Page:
DESCRIPTION (provided by applicant)
Regular screening reduces both morbidity and mortality from colorectal cancer (CRC). Screening rates, however, remain low suggesting the need for innovative research designed to increase screening behavior. The purpose of this study is to develop and test the feasibility of an interactive, computer-assisted cancer screening kiosk (CACSK). Based on a conceptual framework derived from the Health Belief Model (HBM) and Transtheoretical Model (TTM), the CACSK will use tailored cancer communications to disseminate information about CRC risk and screening.
The primary aim of this study is to develop and test the use of the CACSK intervention in 4 primary care clinics among 175 participants randomly assigned to control or intervention conditions. Eligibility criteria for study participants includes being 50 years or older, not having CRC, and being of average or moderate risk for CRC. Those in the control group will answer two questionnaires 4 weeks apart. Participants will be recruited in primary care clinics and randomized to control or intervention groups. Those in the intervention group will answer a computer-based questionnaire on knowledge and beliefs about CRC risk and screening, complete an educational session via CACSK, and a post-intervention survey 6 weeks later. Those in the control group will complete similar baseline and follow-up surveys 6 weeks apart but will not receive the intervention.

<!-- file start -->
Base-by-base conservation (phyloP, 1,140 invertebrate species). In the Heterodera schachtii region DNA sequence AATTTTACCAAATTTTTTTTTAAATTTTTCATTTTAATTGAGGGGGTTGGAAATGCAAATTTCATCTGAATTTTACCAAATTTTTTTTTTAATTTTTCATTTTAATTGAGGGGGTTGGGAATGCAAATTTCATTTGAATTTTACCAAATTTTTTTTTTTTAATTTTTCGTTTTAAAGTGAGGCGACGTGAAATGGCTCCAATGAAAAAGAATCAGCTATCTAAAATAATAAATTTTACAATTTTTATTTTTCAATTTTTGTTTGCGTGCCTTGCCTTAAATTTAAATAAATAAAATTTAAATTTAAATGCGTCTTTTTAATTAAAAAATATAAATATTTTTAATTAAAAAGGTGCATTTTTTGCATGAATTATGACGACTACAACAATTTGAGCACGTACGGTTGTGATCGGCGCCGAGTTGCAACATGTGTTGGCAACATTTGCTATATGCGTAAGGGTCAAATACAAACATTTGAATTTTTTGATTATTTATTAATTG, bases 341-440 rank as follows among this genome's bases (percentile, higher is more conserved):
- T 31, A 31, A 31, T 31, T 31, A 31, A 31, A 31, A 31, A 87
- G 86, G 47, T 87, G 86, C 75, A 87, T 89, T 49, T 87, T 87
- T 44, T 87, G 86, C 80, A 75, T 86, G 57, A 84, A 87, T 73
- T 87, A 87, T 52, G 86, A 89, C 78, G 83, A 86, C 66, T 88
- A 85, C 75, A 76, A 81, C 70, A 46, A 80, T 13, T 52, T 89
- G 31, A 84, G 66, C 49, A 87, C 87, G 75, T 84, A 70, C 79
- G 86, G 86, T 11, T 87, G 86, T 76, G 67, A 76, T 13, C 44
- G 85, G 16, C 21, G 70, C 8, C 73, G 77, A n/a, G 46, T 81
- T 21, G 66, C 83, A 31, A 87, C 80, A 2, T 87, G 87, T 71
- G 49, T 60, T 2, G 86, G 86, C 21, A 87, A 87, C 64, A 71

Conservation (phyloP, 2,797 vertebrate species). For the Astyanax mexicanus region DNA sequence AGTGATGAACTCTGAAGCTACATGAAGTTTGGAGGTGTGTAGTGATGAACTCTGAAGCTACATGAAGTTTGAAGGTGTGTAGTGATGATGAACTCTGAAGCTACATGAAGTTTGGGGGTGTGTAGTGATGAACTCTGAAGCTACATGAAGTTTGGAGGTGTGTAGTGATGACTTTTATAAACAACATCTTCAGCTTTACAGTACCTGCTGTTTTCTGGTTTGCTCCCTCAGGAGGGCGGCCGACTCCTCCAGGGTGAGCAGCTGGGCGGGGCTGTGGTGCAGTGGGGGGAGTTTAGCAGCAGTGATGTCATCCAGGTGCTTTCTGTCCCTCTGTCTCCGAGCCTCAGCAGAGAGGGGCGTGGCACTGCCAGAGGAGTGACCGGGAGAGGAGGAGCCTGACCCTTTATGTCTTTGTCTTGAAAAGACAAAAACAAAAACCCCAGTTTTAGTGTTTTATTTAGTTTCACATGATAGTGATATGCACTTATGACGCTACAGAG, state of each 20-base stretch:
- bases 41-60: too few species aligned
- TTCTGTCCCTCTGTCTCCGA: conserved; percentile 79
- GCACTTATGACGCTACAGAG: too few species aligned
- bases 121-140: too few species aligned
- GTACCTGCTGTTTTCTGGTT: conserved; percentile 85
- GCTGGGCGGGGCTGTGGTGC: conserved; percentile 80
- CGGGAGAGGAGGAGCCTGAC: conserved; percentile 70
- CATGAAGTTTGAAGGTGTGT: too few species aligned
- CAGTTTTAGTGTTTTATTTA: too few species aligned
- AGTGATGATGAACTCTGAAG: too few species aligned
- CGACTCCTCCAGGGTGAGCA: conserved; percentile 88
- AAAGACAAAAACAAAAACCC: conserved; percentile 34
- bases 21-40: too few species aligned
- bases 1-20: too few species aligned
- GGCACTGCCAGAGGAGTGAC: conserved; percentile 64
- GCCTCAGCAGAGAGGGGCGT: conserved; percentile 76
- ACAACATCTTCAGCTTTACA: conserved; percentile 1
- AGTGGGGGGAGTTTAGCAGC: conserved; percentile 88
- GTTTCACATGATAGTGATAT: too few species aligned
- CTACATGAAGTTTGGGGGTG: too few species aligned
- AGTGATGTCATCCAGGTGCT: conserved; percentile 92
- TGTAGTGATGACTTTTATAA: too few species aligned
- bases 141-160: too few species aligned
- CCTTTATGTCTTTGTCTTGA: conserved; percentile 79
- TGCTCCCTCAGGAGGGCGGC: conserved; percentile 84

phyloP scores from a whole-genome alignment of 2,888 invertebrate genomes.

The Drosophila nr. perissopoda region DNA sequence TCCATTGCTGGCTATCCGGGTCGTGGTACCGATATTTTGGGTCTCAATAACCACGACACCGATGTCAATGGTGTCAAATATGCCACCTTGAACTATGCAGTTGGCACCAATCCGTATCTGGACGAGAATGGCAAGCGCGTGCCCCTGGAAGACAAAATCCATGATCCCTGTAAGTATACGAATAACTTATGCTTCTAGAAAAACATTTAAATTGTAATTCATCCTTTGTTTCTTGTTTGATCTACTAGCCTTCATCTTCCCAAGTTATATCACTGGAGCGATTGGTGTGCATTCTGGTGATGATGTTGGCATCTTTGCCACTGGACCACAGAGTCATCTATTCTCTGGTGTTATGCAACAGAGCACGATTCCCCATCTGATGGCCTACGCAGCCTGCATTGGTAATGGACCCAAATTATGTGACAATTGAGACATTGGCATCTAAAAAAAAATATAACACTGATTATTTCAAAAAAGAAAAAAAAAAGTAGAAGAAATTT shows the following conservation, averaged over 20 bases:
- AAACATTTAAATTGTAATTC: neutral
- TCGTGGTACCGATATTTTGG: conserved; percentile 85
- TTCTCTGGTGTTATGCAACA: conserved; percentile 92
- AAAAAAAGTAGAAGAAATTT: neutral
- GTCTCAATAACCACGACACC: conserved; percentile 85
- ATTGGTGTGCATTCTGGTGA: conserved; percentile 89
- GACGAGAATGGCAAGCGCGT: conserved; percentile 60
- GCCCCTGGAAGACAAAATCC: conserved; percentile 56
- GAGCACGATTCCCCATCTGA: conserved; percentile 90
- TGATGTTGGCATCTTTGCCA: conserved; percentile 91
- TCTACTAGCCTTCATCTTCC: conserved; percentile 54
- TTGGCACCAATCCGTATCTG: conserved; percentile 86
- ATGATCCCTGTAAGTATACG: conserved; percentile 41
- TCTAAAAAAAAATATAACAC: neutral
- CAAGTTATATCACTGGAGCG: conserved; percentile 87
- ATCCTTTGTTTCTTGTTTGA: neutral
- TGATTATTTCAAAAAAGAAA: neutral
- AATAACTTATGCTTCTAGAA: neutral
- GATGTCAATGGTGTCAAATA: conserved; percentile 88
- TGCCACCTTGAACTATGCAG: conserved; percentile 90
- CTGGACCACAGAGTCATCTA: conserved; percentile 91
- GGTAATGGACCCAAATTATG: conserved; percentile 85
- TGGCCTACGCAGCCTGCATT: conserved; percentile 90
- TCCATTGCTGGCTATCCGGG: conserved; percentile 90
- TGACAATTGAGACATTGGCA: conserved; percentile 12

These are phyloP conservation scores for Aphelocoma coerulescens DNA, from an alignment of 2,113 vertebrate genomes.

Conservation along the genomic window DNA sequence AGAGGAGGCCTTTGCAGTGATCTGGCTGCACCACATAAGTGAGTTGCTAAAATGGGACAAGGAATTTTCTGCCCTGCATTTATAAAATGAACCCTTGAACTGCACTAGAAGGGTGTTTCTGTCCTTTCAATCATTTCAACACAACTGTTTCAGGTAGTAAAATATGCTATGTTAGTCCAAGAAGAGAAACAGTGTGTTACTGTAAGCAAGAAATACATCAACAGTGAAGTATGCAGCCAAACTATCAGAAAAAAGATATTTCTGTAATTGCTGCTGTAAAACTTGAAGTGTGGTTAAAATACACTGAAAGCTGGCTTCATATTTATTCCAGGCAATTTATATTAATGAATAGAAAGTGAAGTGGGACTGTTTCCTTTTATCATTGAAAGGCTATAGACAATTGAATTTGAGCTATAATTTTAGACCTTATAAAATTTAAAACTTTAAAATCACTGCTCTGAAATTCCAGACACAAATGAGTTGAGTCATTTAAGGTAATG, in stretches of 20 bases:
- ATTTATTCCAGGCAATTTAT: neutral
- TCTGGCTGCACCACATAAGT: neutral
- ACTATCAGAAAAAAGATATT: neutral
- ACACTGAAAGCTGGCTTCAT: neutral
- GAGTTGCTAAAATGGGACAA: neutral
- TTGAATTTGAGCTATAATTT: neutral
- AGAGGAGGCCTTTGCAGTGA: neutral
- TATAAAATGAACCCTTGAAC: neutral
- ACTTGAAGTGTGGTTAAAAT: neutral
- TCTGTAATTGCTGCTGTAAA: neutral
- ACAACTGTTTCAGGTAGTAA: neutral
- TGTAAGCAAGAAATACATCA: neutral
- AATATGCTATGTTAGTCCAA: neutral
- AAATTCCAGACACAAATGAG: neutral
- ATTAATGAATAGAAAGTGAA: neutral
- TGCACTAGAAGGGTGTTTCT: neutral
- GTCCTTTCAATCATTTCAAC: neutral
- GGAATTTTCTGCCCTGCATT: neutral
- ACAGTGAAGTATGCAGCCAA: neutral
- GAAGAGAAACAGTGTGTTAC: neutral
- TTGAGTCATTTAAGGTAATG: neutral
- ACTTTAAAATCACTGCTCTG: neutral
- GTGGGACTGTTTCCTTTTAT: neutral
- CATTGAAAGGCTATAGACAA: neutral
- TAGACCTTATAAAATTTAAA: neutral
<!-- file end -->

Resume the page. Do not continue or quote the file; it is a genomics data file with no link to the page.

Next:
Data analyses will include evaluating the CACSK for feasibility of implementation in a primary care setting as well as usability. Dichotomous behavioral outcomes (had screening test or not) and stages of readiness to perform CRC screening (based on the TTM) will be assessed, as well as sociodemographic and belief predictors of screening behavior, and associations with primary care setting characteristics. Binomial and multinomial logistic regression models will be conducted to evaluate screening test use and stage of readiness. Sociodemographic and belief variables will be used as covariates, with intervention group as the primary independent predictor.
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